On Tuesday, a Senate committee heard from whistleblower Frances Haugen, who claimed the Facebook places profit before the protection of its customers, including children.
Mark Zuckerberg, however, has not commented on the internal documents Haugen provided to The Wall Street Journal until today.
Mark Zuckerberg talked about the claims of Haugen
On Tuesday, Mark Zuckerberg stated that many of Haugen’s allegations “don’t make sense.”
“At the heart of these accusations is this idea that we prioritize profit over safety and well-being,” the Facebook founder said. “That’s just not true, the argument that we deliberately push content that makes people angry for profit is deeply illogical,” he added.
It’s possible that Mark Zuckerberg won’t be able to escape responsibility with a Facebook post. He still has other lawmakers waiting to question him.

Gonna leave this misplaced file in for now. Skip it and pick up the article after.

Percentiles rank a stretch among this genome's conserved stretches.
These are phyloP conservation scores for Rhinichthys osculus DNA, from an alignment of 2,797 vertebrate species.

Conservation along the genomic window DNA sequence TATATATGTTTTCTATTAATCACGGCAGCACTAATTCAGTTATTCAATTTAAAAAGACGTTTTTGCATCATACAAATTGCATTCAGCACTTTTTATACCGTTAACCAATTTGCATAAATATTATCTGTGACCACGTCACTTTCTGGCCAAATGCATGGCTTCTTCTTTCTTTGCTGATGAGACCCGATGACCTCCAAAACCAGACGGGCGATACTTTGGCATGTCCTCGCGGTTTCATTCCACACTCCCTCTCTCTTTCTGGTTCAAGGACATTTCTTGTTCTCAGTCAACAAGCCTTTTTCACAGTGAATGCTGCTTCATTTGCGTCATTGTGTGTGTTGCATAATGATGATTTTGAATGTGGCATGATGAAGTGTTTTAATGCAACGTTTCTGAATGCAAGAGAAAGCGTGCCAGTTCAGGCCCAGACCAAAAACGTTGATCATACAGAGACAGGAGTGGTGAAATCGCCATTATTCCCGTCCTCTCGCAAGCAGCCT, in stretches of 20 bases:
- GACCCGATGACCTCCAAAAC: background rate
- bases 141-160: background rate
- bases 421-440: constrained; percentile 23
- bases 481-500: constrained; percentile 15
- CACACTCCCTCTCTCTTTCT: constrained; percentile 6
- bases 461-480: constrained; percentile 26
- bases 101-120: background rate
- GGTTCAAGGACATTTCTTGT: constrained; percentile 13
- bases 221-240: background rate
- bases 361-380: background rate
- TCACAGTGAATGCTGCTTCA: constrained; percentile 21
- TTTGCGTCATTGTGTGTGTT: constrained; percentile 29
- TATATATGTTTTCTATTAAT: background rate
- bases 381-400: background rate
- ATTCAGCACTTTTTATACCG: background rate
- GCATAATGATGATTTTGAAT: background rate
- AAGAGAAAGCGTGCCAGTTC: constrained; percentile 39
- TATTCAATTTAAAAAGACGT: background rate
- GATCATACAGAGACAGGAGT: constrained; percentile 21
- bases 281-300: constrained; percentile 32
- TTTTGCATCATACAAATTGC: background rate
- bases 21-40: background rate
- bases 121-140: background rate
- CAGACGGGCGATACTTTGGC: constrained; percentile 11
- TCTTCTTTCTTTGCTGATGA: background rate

The top Democrat on the Senate committee that heard from Haugen said he would ask Zuckerberg to testify before Congress. Facebook did not respond if Zuckerberg would appear before Congress.
Richard Blumenthal from District of Connecticut also commented on the subject: “Mark Zuckerberg ought to be looking at himself in the mirror today, and yet, rather than taking responsibility and showing leadership, Mr. Zuckerberg is going sailing. His new modus operandi: No apologies, no admission, no action, nothing to see here. Mark Zuckerberg, you need to come before this committee. You need to explain to Francis Haugen, to us, to the world and to the parents of America what you were doing and why you did it.”
Haugen believes the company won’t change unless compelled by Congress. Blumenthal did not demand a subpoena, instead, he wanted Zuckerberg to come to Congress voluntarily.
The NAACP has also called for a meeting with Zuckerberg regarding the accusations.